The international administrator of Bosnia-Herzegovina, Paddy Ashdown, has fired 60 Bosnian Serb officials for failing to arrest war crimes suspects, including Radovan Karadzic, who has been linked to Europe's worst massacre since World War II.
Mr. Ashdown said Wednesday he has removed dozens of senior officials, including Parliament Speaker Dragan Kalinic, head of the Serbian Democratic Party, SDS, founded by war crimes suspect Radovan Karadzic.
Other government representatives who were fired include Interior Minister Zoran Djeric and several other senior officials.
Mr. Ashdown says it has become clear to him that the Bosnian Serb Republic, the entity in Bosnia also known as Republika Srpska, is ruled by "a small band of corrupt politicians and criminals" who, he says, refuse to transfer war crimes suspects to the United Nations War Crimes Tribunal in The Hague.
"In nine years, whilst the government of Serbia has send Milosevic to [the Tribunal in] The Hague, the government of Croatia has send its war criminals to The Hague, and elements of the federation of Bosnia Herzegovina send war criminals to The Hague, in the whole of Republika Srpska not a single war criminal has been sent to The Hague. Not a single one," he stressed. "Twenty-three war criminals have been arrested on the territory of Republika Srsbka; every one by the international community."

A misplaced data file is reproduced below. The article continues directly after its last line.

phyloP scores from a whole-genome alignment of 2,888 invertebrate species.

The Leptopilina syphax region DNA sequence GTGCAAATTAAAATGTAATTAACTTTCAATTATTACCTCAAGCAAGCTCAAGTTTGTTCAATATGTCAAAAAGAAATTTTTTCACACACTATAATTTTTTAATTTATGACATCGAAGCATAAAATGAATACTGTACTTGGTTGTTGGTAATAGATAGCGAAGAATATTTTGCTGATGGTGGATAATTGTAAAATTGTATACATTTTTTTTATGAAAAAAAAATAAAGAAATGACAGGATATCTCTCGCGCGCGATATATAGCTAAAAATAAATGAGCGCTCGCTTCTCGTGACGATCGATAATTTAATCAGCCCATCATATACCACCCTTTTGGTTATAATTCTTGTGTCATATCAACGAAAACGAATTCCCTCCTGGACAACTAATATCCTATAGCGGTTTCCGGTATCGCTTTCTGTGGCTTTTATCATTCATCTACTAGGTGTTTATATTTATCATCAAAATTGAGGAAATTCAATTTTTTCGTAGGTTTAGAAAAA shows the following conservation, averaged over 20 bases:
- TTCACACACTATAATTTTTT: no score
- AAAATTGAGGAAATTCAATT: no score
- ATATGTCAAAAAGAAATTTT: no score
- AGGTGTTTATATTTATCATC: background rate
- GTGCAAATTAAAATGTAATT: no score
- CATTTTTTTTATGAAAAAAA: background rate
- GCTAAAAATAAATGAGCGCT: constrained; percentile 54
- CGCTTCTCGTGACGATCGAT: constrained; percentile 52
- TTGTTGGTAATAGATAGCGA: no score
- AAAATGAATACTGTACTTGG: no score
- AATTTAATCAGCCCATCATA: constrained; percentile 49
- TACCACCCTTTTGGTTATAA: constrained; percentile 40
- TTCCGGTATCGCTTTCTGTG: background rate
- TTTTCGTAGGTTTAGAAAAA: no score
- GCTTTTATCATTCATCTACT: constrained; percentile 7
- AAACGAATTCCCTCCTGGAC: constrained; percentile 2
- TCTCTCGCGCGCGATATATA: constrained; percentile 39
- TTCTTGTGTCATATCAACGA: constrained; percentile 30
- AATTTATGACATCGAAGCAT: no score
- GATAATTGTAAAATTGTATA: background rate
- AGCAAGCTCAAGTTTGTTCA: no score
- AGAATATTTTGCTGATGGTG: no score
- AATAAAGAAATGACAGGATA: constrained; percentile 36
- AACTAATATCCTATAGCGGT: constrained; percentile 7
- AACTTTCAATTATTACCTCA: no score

Mr. Ashdown said he is especially disappointed that chief war crimes suspect Radovan Karadzic, who has been on the run for the past eight years, is still at large.
U.N. prosecutors accuse the former Bosnian Serb president of involvement in the 1995 massacre in the Bosnian town of Srebrenica, where up to eight-thousand Muslims were killed by Serb forces.
Mr. Ashdown says the Bosnian Serb officials failed in many respects.
"The question we have to ask is: why should the international community put its troops at risk to carry out a function that is the duty of the authorities in the Republika Srbska to carry out? If this was just about Radovan Karadzic it would be a different issue. But it is not," he noted. "It is about a comprehensive, sustained, long term refusal to fulfill their international obligations to cooperate with the The Hague Tribunal."
Mr. Ashdown says failure to arrest Mr. Karadzic and other war crimes suspects is blocking the integration of Bosnia-Herzegovina with the rest of Europe.